Despite having kicked off Fortnite: World Cup one week ago, Epic Games have already banned more than a thousand cheaters, one of whom actually cheated in semi-finals. Obviously, one million dollars each week is a strong cheat motivator.
"Anyone found to be breaking the rules will be disqualified and penalized. Penalties may include a warning, a temporary competitive ban (duration will be determined by Epic), removal from competitive play permanently, or a permanent ban from Fortnite. Penalties may be escalated if an account has received prior penalties in tournaments", Epic wrote.
In the case of the afforementioned1163 Fortnite cheaters, they received a 14-day ban.
Note that not all of the cheaters cheated in the traditional sense of the word, meaning they didn't use aimbots or anything. They did, however, try to circumvent region locks, which would increase their chances of winning.
Epic said that 196 cheaters were actually prize winners, although 'were' is the key word here. Another batch of bans went out for 48 Fortnite players who were caught account sharing, nine of whom were actual prize winners.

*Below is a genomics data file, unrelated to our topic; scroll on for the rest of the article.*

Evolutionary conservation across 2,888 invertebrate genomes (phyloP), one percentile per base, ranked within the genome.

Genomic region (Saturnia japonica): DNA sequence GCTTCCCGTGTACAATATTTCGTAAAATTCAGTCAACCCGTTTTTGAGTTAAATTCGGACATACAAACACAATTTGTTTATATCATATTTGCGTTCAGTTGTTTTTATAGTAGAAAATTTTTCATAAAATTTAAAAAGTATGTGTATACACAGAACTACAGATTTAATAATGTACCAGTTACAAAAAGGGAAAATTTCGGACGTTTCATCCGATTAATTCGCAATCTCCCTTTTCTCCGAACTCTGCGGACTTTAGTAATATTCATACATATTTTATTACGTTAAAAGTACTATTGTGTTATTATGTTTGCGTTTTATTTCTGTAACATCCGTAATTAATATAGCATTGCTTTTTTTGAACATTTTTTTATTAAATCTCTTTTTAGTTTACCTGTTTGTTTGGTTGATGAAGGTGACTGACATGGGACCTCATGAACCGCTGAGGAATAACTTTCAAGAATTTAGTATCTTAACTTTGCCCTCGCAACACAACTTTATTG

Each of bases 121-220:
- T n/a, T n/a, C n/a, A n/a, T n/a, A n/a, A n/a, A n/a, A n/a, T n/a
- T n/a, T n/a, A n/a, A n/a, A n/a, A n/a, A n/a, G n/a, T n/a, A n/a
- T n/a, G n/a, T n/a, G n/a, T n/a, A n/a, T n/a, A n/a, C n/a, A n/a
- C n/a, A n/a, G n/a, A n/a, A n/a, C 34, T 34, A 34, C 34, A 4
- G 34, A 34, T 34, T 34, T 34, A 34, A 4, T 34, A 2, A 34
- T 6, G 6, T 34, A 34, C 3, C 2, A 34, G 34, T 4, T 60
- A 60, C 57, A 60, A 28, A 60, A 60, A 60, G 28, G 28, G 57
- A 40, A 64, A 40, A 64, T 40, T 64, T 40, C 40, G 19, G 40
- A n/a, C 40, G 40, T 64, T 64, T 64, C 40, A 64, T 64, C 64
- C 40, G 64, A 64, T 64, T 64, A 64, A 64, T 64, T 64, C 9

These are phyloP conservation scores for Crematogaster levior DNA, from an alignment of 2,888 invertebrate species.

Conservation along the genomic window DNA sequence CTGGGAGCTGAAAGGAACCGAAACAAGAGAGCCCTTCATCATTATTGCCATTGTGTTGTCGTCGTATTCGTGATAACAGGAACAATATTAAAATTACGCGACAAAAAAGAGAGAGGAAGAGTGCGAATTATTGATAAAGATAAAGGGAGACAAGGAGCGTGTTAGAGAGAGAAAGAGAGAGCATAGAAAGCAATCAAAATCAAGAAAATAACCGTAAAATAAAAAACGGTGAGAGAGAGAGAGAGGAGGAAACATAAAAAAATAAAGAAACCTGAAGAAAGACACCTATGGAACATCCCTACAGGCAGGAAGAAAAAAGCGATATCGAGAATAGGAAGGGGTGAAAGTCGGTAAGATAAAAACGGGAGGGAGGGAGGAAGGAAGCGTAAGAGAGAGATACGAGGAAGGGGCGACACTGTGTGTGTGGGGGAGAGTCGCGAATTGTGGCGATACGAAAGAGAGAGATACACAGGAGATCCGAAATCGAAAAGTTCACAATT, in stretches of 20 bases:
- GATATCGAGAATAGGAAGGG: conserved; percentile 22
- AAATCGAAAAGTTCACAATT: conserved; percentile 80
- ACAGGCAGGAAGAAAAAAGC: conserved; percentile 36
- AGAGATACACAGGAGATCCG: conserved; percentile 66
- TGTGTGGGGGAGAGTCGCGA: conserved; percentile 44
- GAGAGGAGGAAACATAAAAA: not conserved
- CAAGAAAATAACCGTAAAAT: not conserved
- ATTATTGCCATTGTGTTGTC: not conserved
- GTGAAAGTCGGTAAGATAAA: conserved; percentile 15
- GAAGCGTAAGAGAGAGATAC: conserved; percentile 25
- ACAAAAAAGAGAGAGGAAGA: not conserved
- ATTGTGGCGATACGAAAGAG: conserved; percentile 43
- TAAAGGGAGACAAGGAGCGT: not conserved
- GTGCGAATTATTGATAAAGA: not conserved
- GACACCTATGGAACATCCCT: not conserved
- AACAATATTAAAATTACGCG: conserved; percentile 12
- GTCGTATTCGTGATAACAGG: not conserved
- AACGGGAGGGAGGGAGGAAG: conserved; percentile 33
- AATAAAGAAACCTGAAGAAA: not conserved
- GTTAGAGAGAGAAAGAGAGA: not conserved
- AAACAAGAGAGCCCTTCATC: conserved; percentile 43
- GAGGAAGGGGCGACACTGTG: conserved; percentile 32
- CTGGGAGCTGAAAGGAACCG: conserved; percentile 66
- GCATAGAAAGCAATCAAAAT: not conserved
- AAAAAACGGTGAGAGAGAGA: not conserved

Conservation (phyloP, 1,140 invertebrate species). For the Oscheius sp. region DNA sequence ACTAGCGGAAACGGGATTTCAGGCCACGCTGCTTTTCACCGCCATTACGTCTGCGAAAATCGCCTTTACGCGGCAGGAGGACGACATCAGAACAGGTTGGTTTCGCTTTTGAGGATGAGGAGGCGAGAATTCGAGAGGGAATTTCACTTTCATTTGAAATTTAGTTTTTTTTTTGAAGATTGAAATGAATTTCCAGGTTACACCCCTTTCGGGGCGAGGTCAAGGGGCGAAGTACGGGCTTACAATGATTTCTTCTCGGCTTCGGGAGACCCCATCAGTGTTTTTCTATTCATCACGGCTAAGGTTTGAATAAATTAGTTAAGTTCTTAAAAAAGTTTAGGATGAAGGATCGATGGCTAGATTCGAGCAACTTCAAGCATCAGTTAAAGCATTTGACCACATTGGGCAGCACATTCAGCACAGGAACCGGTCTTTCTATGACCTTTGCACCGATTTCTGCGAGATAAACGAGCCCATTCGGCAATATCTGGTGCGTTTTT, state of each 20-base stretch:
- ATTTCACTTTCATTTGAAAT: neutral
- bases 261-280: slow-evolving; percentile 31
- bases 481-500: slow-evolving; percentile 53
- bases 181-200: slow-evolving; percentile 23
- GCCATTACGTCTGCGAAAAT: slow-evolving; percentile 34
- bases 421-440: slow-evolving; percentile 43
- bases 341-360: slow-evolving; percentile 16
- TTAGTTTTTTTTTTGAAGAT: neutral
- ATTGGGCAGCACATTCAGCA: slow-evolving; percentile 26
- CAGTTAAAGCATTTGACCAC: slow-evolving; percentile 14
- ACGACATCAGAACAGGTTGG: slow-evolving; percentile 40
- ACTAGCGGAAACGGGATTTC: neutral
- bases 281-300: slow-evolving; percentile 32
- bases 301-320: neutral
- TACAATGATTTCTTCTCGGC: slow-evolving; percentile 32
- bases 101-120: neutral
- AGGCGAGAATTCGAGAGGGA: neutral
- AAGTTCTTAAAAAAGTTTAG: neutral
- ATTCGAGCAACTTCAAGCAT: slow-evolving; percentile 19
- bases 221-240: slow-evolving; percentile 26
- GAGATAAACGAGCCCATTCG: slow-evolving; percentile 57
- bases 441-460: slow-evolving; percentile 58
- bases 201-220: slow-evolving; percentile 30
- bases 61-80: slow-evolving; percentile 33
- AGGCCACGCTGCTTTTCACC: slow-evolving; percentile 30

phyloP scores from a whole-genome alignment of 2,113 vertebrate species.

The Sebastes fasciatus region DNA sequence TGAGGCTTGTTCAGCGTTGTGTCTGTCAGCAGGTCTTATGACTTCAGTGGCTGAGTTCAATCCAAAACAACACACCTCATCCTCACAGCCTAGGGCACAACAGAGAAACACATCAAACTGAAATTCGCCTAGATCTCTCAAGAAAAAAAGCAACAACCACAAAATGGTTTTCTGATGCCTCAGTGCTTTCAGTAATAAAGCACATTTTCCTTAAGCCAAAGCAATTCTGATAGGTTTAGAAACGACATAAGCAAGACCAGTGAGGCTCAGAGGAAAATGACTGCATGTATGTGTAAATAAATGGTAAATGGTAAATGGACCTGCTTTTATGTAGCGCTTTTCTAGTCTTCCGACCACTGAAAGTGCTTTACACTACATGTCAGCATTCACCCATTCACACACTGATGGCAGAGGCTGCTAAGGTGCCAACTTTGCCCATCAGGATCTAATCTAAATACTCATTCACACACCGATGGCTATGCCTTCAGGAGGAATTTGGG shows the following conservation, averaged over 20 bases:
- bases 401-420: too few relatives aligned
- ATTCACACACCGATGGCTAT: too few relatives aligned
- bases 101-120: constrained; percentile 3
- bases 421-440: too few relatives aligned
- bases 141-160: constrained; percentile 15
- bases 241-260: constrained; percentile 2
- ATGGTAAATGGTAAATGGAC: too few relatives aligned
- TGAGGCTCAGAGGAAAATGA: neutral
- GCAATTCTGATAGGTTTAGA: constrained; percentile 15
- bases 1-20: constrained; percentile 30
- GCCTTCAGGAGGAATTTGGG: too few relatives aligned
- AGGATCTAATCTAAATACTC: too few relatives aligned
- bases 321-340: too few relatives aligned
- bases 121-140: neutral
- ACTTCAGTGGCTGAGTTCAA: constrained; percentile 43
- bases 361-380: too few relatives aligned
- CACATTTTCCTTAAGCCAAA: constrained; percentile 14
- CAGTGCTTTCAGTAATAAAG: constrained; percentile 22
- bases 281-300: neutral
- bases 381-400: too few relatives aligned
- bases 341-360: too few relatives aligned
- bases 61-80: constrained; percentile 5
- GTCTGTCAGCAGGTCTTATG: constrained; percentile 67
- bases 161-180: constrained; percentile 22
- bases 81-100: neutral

A total of eight Fortnite accounts have been banned for teaming, one of whom was a prize winner. Epic even gave a 72-hour competitive ban to a player who purposefully disconnected from a game so that his competitor doesn't get points.
Still, the star of this batch of bans is the player who was brave enough to attempt cheating in the semifinals. "This account played for less than five minutes in the tournament before being banned", the company wrote.
Sweeney and Co will soon be rolling out a new teaming-detection algorithm into competitive Fortnite play, which will complement the existing, offline one.
The teaming-detection won't work in custom matches though, as the dev wants to allow creators much greater freedom.